Four famous 20th century African-Americans, from different backgrounds, spend the night at a hotel and have intense talks about what it means to be who they are and it how it impacts the world they live.
Regina King, as an actress, she nails it. As a debut director, I’m looking forward to her next project.
The introduction to this was nicely done at introducing the four main characters, Muhammad Ali, Malcolm X, Sam Cooke, and Jim Brown. From their introductions, one can tell who they are based on their personalities and what they were striving in life; based on the difficulties brought onto them around a volatile and hateful time in U.S history. It also gave forth some good foreshadowing of how there different perspectives on things was going to bring about some heated conversations.
Now a majority of the movie took place in one room in a hotel. This isn’t the first where one setting is used. A great example is “12 Angry Men.” These types of film really need to strive and entertain the audience with its dialogue to distract them from being bored at looking at the same scenery for extended periods. To which “One Night in Miami” did that well.
When each of the four men’s ideologies clash, primarily Malcolm and Cooke, it was engaging and one can understand their point of views. Their goals for something better are there, but their journey in achieving that differed from one another. One wished to be militant in their approach, while one geared more into the passive path. One wanted to see who would get the best chance of one upping the other. Which journey was the best for all? It was nice to see the four men learn from each other and from their, build off some form of pact in wanting to make a rightful change for the world.
Performances in the movie were great. Though I will say the casting was a tad dodgy. Most notably for Malcolm X played Kingsley Ben-Adir. I just didn’t see him as X when looking at the face. As I said prior, the dialogue was really good. Each scene seemed to touch a different part of the character’s lives. It made one wonder how these men would take each other’s stances on touchy subjects.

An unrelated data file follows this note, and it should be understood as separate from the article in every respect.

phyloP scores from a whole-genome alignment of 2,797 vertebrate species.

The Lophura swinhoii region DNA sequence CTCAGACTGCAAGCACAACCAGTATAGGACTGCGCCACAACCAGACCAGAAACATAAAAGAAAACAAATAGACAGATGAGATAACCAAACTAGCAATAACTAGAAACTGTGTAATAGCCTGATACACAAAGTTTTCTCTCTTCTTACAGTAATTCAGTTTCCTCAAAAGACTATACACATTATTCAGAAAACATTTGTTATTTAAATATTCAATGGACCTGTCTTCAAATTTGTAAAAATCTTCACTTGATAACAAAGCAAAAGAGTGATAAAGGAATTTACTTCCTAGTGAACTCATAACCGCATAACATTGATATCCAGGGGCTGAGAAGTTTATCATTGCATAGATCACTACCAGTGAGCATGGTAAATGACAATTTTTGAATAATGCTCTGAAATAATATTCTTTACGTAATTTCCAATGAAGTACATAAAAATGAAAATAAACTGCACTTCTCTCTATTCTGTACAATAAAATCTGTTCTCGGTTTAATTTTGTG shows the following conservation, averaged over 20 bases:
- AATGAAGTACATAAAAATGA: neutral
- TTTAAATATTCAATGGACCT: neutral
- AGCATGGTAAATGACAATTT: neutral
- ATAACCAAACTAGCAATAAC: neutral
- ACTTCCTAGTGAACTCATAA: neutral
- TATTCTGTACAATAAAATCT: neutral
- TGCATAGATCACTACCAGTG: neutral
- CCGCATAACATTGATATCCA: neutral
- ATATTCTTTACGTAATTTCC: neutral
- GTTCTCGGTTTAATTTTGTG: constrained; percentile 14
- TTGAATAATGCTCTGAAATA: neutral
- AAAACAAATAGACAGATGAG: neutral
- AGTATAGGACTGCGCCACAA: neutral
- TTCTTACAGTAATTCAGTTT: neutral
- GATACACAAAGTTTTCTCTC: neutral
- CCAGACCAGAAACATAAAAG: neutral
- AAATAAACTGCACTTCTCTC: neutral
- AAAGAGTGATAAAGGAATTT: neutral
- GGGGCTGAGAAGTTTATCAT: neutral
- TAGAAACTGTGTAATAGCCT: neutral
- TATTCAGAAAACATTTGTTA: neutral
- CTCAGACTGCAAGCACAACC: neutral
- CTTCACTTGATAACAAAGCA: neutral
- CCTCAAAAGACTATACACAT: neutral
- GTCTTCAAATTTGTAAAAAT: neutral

The music was pretty good. The standouts scenes of course came from Cooke. One was where he had to improvise when his mic cut off and his closing track “A Change Is Gonna Come.”
Now the movie was selling on the interactions/confrontations between four men, but it felt more like two. This seemed more like an X vs. Cooke feature, while Ali and Brown were there as moral support. Brown suffered the worst in terms of development. One got tidbits of what his life was like during the time, but there wasn’t a lot shown about him for me to latch on. Ali was better for he was on the fence on whether accepting a new faith was the right choice. There was development there.
But the movie felt liked it focused more so on X and Cooke. Which made sense seeing they were practically opposites for how the movie portrayed them. Both used mics to say what’s on their minds, but their voice was different. Still entertaining, but it would have been nice if Ali and especially Brown, contributed more.
For her debut, King soared. She proved herself that not only she can be a great actress, but also a great director. “One Night in Miami” had great performances, good characters, nice music, and engaging and thought-provoking dialogue. Highly recommend it.
Check out: Malcolm X (1992) Review
YouTube: LoneCentric Pictures/Tk Theater Productions